MUSSELS, MOONSHINE, MUSIC: MISSISSIPPI VALLEY MIGRANTS IN THE TWENTIETH CENTURY

November 27, 2016

A Road Scholar Program by Dennis Stroughmatt

In a time almost forgotten, the Midwest and upper South were home to thousands of Americans who lived and worked along or on the rivers as sharecroppers, fishermen, mussel shellers, button cutters, traveling minstrels, and even moonshiners. Work was their lives, and the work was hard. Although they were the backbone of industry in cities like Muscatine, Iowa, and Cairo, Illinois, they played too, enjoying the music of Memphis and St. Louis along their way.

Musician and cultural historian Dennis Stroughmatt will lead a voyage of discovery incorporating artifacts, photographs, folktales, and performances in river-based musical styles passed down from his mussel-shelling and river-working grandfather Chancy Stroughmatt’s generation. He will invite audiences to visit the history of early-20th-century Illinois and even sing along to the music of the age.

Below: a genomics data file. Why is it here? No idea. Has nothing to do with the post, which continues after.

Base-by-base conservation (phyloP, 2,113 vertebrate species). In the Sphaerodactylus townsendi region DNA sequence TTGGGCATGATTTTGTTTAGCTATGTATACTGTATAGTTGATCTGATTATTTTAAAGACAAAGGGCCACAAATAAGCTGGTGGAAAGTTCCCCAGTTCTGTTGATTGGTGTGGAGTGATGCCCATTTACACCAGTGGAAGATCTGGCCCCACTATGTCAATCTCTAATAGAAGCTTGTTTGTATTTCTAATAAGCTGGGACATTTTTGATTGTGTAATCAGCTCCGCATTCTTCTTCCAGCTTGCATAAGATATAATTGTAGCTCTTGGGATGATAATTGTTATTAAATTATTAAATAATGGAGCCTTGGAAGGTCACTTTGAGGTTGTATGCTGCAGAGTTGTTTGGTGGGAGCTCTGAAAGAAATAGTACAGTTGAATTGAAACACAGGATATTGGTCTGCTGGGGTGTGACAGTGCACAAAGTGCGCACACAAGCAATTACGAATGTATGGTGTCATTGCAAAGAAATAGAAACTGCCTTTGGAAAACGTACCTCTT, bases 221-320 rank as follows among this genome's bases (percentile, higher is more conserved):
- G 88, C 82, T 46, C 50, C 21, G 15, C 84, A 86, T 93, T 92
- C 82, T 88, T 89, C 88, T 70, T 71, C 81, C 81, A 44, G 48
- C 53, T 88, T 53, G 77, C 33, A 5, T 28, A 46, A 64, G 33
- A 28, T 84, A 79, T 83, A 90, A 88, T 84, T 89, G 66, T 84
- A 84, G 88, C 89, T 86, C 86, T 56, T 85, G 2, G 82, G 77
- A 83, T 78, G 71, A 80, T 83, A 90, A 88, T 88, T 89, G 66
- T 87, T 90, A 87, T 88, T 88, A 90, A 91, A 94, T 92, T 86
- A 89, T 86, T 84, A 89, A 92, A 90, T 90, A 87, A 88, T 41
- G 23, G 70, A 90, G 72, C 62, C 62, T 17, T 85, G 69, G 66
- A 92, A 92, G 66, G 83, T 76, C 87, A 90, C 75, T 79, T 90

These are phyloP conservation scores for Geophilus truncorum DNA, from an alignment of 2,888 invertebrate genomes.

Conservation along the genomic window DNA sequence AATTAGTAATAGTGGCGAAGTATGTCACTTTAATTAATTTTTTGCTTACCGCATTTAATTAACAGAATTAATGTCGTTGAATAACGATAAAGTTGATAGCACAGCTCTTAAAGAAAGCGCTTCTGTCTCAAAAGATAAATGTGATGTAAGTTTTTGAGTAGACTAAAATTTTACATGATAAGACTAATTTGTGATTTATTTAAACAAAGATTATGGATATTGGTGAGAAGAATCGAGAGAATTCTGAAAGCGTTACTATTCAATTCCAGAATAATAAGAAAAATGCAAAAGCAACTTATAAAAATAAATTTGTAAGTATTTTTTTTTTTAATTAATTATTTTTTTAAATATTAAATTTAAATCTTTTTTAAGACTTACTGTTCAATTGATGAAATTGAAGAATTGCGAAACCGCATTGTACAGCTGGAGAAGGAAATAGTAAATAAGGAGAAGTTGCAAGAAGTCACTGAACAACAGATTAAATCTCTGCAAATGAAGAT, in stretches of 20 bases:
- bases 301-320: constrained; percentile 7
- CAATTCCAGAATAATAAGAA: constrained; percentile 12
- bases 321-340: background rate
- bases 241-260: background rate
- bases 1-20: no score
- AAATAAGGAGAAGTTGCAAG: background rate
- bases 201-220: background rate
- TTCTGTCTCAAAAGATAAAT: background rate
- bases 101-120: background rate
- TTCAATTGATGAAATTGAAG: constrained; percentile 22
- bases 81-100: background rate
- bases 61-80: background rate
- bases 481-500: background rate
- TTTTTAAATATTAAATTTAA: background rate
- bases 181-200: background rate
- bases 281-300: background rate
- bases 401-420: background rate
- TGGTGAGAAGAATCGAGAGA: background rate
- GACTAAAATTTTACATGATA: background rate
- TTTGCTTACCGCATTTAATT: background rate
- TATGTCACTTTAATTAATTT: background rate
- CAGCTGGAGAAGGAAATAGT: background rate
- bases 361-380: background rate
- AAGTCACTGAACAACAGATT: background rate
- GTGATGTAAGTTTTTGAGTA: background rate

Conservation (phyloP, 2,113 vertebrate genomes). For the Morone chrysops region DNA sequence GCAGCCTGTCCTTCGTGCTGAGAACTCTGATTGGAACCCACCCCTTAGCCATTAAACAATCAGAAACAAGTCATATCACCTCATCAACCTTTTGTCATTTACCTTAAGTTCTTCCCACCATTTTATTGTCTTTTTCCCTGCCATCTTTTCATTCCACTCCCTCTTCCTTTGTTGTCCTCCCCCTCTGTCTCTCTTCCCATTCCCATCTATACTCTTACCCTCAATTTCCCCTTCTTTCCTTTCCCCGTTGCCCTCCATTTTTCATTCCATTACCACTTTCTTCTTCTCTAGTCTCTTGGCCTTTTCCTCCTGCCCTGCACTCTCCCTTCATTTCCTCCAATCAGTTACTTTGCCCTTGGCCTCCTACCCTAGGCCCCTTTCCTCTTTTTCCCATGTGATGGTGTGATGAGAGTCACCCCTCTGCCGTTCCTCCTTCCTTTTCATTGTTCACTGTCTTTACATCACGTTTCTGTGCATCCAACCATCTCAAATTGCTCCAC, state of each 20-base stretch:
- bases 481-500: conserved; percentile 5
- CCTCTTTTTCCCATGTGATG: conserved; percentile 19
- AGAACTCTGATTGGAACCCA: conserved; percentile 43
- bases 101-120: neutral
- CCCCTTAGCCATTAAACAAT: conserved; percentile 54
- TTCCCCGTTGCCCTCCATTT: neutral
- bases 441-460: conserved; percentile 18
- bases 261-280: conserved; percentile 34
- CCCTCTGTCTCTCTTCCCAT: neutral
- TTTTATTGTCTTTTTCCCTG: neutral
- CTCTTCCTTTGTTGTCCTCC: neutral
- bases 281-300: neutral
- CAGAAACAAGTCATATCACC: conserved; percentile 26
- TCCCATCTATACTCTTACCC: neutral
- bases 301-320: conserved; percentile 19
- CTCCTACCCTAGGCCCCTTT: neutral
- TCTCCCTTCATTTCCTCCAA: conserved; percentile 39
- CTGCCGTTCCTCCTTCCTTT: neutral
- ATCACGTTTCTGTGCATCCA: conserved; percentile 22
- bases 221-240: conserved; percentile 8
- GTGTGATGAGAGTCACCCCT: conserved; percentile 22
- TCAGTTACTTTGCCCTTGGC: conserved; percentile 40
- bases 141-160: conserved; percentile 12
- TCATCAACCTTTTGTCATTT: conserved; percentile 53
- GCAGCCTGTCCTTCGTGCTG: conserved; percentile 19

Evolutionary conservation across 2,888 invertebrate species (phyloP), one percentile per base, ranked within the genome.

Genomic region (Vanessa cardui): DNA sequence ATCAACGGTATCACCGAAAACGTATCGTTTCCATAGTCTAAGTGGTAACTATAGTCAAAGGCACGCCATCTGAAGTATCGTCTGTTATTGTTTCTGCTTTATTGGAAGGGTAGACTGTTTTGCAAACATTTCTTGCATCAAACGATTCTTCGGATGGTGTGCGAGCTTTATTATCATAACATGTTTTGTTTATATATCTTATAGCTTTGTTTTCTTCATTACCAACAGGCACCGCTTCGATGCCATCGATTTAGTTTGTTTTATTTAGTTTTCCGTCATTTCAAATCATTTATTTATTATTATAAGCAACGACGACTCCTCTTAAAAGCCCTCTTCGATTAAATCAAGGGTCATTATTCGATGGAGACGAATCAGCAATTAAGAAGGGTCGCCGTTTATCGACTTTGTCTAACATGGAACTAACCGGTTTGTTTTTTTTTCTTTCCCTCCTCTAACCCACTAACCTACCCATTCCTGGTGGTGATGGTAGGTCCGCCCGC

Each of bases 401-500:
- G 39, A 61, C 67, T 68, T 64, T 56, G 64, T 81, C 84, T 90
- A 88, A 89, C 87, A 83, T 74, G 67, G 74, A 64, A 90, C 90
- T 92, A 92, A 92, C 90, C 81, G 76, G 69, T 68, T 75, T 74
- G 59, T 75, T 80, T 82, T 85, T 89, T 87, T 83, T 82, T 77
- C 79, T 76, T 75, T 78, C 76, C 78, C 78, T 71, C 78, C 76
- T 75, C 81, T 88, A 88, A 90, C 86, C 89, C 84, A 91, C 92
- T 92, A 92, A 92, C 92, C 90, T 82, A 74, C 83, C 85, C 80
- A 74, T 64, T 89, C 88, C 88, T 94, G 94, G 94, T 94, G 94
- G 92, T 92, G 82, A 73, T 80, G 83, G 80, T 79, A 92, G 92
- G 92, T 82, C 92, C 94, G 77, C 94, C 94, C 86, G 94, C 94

This event is Free and Open to the public.

Funded project of the Illinois Humanities, supported in part by the National Endowment for the Humanities (NEH) and the Illinois General Assembly [through the Illinois Arts Council Agency], as well as by contributions from individuals, foundations and corporations.

For more information regarding this event:

Time: 2:00 pm

Contact: Illinois Humanities Phone: (312) 422-5580
Batavia Public Library District
10 S Batavia Avenue
Batavia, IL 60510-2449
United States
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